At what point does an administration or regime become culpable for crimes committed within its sphere?
That's the critical question raised by the assassination of two New York police officers in an anti-police atmosphere. Some blame leaders like Mayor Bill De Blasio, President Barack Obama, and U.S. Attorney General Eric Holder for setting the tone in the wake of police killings of Michael Brown and Eric Garner.
"Did the harsh anti-police rhetoric from protestors & officials alike create climate where a scumbag terrorist felt justified to attack cops?" tweeted Geraldo Rivera.
"We've had four months of propaganda, starting with the president, that everybody should hate the police," said former New York Mayor Rudy Giuliani. "I don't care how you want to describe it – that's what those protests are all about."
Former New York governor George Pataki said the "barbaric" killing of the police officers was because of "divisive anti-cop rhetoric" foisted by De Blasio and Holder.
The question of the culpability of politicians, their rhetoric and regimes, is not new. More than 40 years ago as a newspaper reporter in Birmingham, Alabama, many of us were asking the same question. The situation was vastly different yet remarkably similar.
Alabama Governor George Wallace was building a career on racism. "Segregation now! Segregation tomorrow! Segregation forever!" he cried in his 1963 inaugural speech. When he wasn't rousing racist fervor around the state, Wallace was taking his literal stand in the "schoolhouse door" at the University of Alabama, and symbolically elsewhere.
Then came that shocking, abominable, indescribably horrible Sunday morning, September 15, 1963, when racist thugs set off a bomb at Birmingham's Sixteenth Street Baptist Church, killing four children.
Were Wallace and state policy culpable?
Some white people (I know this by direct experience) threatened by the Ku Klux Klan considered asking for police protection but hesitated because they couldn't be sure the white police force under Commissioner Bull Connor would stand with or against them. Were Connor and his police officers culpable for the horrors perpetrated by rogues?
To his great credit, George Wallace asked forgiveness from blacks and others. As a newspaper editorial writer I had opposed Wallace's policies. But one day years later as a pastor I was asked to go to the Governor's hospital room where he writhed in pain from an assassination attempt, and pray with him. I found there a humble man who really meant it when he asked forgiveness (which put me in the squeamish position of having to forgive him, even harder for black leaders I knew).
Still we must ask: At what point does a government and its leaders become culpable when people seem to act on their rhetoric? There is an even larger question, especially relevant now: When does a regime lose its legitimacy, and become subject to removal?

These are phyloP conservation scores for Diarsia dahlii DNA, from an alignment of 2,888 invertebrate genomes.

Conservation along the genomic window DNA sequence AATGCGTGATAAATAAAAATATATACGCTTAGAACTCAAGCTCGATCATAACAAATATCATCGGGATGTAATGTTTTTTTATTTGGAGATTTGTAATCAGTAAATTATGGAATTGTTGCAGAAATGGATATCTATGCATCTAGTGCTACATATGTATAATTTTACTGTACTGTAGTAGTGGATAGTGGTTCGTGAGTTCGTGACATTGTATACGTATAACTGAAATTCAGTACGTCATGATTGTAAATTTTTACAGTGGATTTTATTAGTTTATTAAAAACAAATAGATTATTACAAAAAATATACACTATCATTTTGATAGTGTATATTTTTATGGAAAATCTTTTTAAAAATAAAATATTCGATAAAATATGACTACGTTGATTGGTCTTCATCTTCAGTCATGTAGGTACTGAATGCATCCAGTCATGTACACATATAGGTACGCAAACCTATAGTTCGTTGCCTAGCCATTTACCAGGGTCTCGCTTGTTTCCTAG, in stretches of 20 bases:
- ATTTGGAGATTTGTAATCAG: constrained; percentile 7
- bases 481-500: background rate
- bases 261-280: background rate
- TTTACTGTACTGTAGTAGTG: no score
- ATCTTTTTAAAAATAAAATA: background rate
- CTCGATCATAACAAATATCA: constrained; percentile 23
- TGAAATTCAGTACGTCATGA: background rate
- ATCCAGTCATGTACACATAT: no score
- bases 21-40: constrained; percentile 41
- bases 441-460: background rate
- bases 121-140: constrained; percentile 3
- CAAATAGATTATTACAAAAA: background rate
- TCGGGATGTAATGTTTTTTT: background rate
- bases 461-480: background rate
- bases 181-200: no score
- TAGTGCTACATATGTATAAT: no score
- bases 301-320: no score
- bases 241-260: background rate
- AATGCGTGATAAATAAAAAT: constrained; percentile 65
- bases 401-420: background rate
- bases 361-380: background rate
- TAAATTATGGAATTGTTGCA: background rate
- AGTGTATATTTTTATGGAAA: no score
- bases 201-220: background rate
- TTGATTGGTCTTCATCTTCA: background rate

The riddles can be solved only from a transcendent perspective, which Winston Churchill considered a providential view of history, its events, institutions, and leaders.
Romans 13:1-5 lifts us up to that highest of levels. There, under the Holy Spirit's revelation, Paul writes about the legitimacy of government. The Apostle gives four criteria under which an administration or regime is not merely a power-holder (anyone strong and brutal enough can do that) but operates under God-given authority:
• Those ruling under God's authority are to encourage good, not evil.
• Legitimate (by God's standards) government leaders are responsible for enforcing just law.
• True government must execute justice fairly and humanely.
• Governments are to protect the innocent
By contrast, then, a governing administration or regime is culpable for crimes committed in its sphere of authority when:
• It encourages evil rather than good
• When it does not enforce the law in a just and unbiased manner
• When it fails to execute true justice on perpetrators of evil and its crimes
• When it does not take responsibility for protecting the innocent
There is a huge factor that cannot be ignored: the government itself has no authority if it is not under God's transcendent authority. Without God, politicians can make any of the criteria above say what they interpret it to mean.
In North Korea "evil" is regarded as anything not conforming to the Cult of Kim. In other officially atheistic states, the law is tilted against religious believers, and in rigidly Islamic states against non-Muslims. In the slavery era American South, black slaves like Dred Scott were seen as chattel, and therefore not having equality under the law. In abortion-cultures, regimes see no compelling need to protect the innocent unborn.
Thus Paul is not saying that all regimes govern with the authority of God, but that all regimes that govern properly are under God's authority. Those that are not are subject to resistance. The Apostles refused when the Sanhedrin prohibited them from preaching Christ in the Temple. Paul preached in cities whose leaders instructed him to cease and desist, and he paid the price for it. Ages earlier, Amos refused the demand of the court priest not to prophesy at the king's palace
But how do we know what is truly God's authority, and what is not? While I disagree with certain outcomes, Catholic theologians are right in their understanding that theology and doctrine arise in the context of the koinonia, or community of faith around Christ. This is the power of consensus. Corrections have always come to nations suffering under errant regimes when there is a return to a consensus around overarching principles, like the Ten Commandments, and Sermon on the Mount. Churchill, for example, said that Christ's Sermon on the Mount constitutes the basis for all ethics.
That is the biblical scheme. To the extent that power-holders in America –
or anywhere – ignore it, twist it, or defy it, they share culpability for their community's crimes.